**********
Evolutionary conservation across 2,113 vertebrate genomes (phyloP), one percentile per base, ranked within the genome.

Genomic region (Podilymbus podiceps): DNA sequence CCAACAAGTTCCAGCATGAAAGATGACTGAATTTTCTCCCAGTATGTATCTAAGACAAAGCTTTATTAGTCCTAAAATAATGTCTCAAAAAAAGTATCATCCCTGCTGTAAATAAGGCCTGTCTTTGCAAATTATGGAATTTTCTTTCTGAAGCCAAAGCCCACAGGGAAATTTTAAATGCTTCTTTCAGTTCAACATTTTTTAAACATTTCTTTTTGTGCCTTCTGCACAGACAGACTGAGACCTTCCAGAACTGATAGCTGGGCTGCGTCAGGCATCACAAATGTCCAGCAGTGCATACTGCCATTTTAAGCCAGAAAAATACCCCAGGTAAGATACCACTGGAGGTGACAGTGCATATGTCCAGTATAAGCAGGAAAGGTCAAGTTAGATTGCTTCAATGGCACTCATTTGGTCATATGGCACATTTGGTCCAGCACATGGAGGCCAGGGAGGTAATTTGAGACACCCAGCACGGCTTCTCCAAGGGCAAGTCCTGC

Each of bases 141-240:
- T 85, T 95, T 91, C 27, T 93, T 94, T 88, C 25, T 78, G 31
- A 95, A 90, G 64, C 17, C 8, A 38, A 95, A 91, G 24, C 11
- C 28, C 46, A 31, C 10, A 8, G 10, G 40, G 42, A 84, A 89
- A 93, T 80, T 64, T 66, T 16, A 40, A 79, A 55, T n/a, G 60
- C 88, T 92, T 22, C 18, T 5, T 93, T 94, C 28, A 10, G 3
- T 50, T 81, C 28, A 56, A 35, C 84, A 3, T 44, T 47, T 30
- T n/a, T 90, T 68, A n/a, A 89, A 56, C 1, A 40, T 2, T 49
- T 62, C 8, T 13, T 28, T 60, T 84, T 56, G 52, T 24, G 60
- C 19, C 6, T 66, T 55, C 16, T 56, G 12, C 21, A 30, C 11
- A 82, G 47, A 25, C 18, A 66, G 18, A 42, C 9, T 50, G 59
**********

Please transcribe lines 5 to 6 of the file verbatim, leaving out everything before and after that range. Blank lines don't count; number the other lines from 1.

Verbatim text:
- A 95, A 90, G 64, C 17, C 8, A 38, A 95, A 91, G 24, C 11
- C 28, C 46, A 31, C 10, A 8, G 10, G 40, G 42, A 84, A 89